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The ability to collect assessments from unit owners on a timely basis is a key component to the financial health and stability of a community association.  An association’s governing documents, as well as the applicable community association statutes (i.e., Chapter 718 for Condominiums, Chapter 720 for HOAs and Chapter 719 for Co-Ops) provide several enforcement mechanisms to assist associations with their collection efforts, including lien and foreclosure rights, late fees, interest, fines, suspension of use and voting rights, and the ability to demand rental payments from units occupied by tenants.  However, an association must proceed with caution when implementing these valuable tools or risk running afoul of the protections provided to consumers under the Florida Consumer Collection Practices Act (“FCCPA”), and its federal counterpart the Fair Debt Collection Practices Act (“FDCPA”).

Facing the challenges of increased delinquencies, board members often take an aggressive stance against delinquent unit owner, and try to creatively ‘encourage’ owners to bring their accounts current.  An association’s governing documents and the Florida Statutes provide specific procedures that must be followed in connection with attempts to enforce the collection of assessments.  However, we often see association employing alternative methods.  Some of these creative methods are subtle, involving the disconnect of utilities and cable, shutting off FOBs or other access cards to the property, denying services such as valet and/or denying access to amenities.   Other methods involve public discussion of a particular unit owners’ delinquencies, calls to owners, employers and/or relatives of owners regarding delinquencies, and other instances of ‘public shaming’.  Such alternative or creative methods may run afoul of the FCCPA and the FDCPA, subjecting the association, board members, and/or property management companies to potential liability.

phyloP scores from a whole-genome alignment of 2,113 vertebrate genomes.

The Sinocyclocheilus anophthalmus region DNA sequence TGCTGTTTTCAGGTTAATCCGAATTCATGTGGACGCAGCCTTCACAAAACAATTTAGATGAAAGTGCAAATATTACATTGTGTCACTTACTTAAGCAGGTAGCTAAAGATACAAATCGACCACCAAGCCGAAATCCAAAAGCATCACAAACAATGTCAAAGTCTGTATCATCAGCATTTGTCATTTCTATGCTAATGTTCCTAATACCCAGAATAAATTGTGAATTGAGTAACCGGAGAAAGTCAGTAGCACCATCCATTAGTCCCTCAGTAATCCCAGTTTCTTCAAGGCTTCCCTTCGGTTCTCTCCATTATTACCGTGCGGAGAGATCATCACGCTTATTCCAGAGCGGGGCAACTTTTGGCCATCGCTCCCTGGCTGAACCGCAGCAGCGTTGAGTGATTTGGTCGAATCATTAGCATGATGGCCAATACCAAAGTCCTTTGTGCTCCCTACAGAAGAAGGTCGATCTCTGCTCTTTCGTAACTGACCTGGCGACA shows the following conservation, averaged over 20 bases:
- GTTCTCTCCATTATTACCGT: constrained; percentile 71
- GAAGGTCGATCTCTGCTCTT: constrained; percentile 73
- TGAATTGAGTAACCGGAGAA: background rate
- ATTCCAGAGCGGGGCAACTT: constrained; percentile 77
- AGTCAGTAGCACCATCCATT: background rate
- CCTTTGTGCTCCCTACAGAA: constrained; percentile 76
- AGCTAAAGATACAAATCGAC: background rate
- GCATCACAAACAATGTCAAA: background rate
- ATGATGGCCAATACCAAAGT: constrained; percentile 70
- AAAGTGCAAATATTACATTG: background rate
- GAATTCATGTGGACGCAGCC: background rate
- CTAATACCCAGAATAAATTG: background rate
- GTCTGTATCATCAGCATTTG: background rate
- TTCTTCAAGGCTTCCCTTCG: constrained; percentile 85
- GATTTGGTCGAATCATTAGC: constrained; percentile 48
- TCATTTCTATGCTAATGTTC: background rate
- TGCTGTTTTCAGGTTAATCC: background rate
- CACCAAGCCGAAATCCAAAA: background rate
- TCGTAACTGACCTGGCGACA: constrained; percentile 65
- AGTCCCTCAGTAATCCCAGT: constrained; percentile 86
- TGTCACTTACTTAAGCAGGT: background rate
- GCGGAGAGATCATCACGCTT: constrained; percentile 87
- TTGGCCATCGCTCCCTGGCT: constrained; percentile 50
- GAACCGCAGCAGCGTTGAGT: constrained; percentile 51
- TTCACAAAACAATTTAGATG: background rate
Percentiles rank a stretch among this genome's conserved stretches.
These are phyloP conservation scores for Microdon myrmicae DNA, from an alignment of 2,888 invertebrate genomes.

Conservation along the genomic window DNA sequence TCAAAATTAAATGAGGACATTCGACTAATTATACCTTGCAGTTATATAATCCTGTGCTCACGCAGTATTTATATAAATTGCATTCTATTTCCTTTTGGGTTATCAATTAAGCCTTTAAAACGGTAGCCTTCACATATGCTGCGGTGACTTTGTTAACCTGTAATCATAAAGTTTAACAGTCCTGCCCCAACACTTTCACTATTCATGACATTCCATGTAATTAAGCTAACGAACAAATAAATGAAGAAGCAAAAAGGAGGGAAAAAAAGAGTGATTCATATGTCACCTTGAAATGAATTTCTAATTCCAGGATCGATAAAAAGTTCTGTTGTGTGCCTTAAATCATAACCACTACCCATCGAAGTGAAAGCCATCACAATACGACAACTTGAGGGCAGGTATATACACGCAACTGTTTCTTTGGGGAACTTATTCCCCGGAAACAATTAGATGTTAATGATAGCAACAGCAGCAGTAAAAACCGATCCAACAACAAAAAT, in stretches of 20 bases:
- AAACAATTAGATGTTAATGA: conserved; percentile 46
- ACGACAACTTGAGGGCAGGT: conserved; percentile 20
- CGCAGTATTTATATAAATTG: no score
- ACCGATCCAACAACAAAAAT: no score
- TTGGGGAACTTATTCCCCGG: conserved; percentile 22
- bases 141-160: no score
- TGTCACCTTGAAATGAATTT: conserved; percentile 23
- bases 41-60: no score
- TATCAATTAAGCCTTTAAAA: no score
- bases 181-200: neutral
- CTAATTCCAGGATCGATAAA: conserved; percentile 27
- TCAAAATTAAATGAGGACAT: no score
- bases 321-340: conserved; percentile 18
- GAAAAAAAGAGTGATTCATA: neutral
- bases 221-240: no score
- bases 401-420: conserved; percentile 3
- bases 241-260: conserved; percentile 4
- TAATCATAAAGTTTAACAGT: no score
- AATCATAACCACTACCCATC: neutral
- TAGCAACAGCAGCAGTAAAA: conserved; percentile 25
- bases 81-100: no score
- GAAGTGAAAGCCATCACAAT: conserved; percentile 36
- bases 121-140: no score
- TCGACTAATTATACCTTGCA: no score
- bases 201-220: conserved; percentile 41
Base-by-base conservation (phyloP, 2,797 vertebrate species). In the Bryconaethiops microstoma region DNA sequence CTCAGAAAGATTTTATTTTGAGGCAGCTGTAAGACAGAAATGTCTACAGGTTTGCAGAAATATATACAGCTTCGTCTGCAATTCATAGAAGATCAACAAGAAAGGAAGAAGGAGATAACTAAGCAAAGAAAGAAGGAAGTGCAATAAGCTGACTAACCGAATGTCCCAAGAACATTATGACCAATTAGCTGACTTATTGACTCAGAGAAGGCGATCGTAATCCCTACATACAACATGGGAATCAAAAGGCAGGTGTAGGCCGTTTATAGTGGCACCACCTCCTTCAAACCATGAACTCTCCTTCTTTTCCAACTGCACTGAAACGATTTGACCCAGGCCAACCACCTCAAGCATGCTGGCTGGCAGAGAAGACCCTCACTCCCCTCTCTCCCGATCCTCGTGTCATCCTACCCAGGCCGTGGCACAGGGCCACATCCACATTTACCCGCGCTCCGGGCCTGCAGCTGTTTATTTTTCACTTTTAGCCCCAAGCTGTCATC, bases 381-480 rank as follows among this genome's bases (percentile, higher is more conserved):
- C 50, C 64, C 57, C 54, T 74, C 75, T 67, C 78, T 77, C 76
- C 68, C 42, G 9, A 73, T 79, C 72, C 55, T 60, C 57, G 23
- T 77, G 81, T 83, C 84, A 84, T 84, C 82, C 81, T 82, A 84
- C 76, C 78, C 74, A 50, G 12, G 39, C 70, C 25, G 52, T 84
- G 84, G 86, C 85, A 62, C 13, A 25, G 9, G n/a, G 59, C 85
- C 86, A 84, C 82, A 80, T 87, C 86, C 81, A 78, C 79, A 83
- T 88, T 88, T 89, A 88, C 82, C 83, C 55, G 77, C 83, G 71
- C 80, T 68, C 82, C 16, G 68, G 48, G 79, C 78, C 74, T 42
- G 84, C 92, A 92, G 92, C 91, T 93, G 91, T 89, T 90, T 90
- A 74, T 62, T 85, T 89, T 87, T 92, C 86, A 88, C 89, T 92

Both the FCCPA and the FDCPA regulate consumer protection in Florida. However, the Florida and federal statutes are not identical and a violation one statute does not necessarily constitute a violation of the other.  Regarding the collection of association assessments, both the FCCPA an FDCPA consider assessments a “debt” or “consumer debt.”

The FCCPA prohibits persons from engaging in certain prohibited practices while attempting to collect a consumer debt.  Under the FCCPA, a “debt” or “consumer debt” is defined as

any obligation or alleged obligation of a consumer to pay money arising out of a transaction in which the  money, property, insurance, or services which are the subject of the transaction are primarily for personal, family, or household purposes, whether or not such obligation has been reduced to judgment

Recently, the First District Court of Appeal confirmed that condominium assessments are consumer debts that fall within the purview of the FCCPA.  Specifically, in Kelly v. Duggan, a condominium unit owner sued an Association’s president for violations of the FCCPA.   A separate suit was filed in federal court against the Association. The unit owner in Kelly alleged that the president of the Association locked him out of his storage units, made public derogatory statements and disclosed information abut the unit owner’s reputation to a vendor.

The recent decision in Kelly v. Duggan is a reminder to all associations, board members and management companies to proceed with caution when attempting to collect past due assessments.  Its recommended that associations work with their management team and legal counsel to develop a collections policies and procedures to ensure that efforts undertaken to combat delinquencies do not place the association at risk of violation of the consumer protection statutes.

Carolina Sznajderman Sheir is a partner at Eisinger Law She focuses her practice on real estate law, community association law, commercial litigation and developer representation and can be reached at 954-894-8000 x 238 or

Eisinger Law., is a full service Florida law firm focusing on community association law, real estate law, developer representation, commercial litigation, insurance law and estate planning. For more info visit

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